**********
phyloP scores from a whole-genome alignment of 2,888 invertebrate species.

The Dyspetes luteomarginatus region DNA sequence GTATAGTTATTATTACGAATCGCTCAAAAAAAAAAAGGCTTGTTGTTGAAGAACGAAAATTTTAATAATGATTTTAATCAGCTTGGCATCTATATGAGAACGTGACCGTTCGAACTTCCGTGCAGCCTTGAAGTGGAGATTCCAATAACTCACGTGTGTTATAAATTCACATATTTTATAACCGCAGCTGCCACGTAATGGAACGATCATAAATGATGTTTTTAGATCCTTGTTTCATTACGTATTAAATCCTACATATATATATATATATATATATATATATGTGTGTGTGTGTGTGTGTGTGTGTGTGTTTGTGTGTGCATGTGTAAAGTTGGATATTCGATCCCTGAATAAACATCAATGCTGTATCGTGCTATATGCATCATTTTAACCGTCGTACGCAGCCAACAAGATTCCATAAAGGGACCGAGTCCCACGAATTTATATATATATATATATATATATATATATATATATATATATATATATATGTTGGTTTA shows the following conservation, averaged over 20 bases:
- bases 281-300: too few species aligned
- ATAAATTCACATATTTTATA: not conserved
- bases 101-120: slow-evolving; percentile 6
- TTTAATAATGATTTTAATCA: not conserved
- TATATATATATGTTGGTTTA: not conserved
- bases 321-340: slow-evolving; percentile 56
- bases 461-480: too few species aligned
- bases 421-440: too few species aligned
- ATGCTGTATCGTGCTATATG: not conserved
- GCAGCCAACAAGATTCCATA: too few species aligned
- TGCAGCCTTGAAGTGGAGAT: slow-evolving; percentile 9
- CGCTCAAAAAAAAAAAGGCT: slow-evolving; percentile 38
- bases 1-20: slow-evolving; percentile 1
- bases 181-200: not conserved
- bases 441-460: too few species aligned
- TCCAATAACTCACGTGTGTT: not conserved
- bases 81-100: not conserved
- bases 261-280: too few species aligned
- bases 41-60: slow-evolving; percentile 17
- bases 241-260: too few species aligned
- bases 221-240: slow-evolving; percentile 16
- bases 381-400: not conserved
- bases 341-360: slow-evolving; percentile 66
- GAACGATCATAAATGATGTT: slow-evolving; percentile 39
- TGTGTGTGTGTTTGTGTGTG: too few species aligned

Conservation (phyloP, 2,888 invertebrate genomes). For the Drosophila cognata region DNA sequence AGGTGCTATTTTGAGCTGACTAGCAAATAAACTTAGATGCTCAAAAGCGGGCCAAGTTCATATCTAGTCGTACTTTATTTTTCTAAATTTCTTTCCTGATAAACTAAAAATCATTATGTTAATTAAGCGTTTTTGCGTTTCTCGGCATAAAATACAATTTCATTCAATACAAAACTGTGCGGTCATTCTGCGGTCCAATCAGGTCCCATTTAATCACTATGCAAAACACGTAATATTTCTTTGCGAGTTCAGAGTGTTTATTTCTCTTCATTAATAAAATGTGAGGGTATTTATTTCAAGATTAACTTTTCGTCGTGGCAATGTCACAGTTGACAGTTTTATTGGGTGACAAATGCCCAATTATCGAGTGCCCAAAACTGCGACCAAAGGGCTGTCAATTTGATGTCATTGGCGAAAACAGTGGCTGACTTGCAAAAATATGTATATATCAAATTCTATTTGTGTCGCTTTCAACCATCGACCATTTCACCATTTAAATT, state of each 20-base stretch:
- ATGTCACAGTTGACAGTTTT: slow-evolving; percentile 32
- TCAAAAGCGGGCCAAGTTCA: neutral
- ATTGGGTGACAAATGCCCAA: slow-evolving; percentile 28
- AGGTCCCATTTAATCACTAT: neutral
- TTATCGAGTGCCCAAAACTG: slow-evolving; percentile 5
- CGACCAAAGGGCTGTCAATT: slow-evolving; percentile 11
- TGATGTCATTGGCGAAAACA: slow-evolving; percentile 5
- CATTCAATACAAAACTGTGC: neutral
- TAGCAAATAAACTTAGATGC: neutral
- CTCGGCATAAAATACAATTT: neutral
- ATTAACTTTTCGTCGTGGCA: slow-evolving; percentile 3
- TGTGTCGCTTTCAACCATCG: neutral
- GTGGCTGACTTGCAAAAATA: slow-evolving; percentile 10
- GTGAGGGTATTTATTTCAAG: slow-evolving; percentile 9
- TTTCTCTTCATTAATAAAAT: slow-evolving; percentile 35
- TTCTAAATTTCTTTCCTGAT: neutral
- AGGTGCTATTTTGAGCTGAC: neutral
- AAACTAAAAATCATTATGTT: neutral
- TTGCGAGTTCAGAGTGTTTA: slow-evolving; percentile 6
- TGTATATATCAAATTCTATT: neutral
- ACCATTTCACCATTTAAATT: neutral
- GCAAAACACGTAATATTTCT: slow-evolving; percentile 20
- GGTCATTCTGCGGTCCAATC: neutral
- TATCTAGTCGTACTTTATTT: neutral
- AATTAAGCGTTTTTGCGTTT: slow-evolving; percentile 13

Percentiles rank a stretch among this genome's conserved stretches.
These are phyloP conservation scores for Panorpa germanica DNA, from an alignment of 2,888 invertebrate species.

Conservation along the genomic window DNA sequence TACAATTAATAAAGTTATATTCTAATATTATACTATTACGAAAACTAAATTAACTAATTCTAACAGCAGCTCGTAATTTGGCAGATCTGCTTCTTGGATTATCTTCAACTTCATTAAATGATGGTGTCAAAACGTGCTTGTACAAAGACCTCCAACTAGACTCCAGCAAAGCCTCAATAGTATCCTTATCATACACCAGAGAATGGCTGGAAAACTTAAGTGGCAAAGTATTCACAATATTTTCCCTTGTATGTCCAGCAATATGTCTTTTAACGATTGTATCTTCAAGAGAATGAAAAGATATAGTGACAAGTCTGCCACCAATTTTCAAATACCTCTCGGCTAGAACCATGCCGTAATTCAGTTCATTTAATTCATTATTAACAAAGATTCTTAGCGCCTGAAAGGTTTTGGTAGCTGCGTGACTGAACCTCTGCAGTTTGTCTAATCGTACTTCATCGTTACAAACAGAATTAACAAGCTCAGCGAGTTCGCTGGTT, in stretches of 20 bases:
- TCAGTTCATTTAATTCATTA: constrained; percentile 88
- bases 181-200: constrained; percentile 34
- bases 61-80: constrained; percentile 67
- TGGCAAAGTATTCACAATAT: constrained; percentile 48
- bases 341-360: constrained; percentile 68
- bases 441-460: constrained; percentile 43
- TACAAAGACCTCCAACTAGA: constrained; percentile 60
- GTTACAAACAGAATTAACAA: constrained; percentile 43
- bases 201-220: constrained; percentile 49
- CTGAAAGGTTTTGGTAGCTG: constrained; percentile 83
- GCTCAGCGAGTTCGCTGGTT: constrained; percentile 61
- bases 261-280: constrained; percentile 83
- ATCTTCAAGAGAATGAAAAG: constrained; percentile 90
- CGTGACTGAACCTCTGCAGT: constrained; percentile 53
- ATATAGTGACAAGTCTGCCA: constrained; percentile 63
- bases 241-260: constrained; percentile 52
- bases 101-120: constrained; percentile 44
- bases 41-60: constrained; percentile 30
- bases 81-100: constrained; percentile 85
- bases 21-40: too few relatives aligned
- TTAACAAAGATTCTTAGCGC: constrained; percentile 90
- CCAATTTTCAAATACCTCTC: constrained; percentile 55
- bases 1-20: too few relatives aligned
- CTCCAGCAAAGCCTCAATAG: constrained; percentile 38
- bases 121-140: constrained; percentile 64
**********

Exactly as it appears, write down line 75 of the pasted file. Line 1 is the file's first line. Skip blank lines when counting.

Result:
- bases 81-100: constrained; percentile 85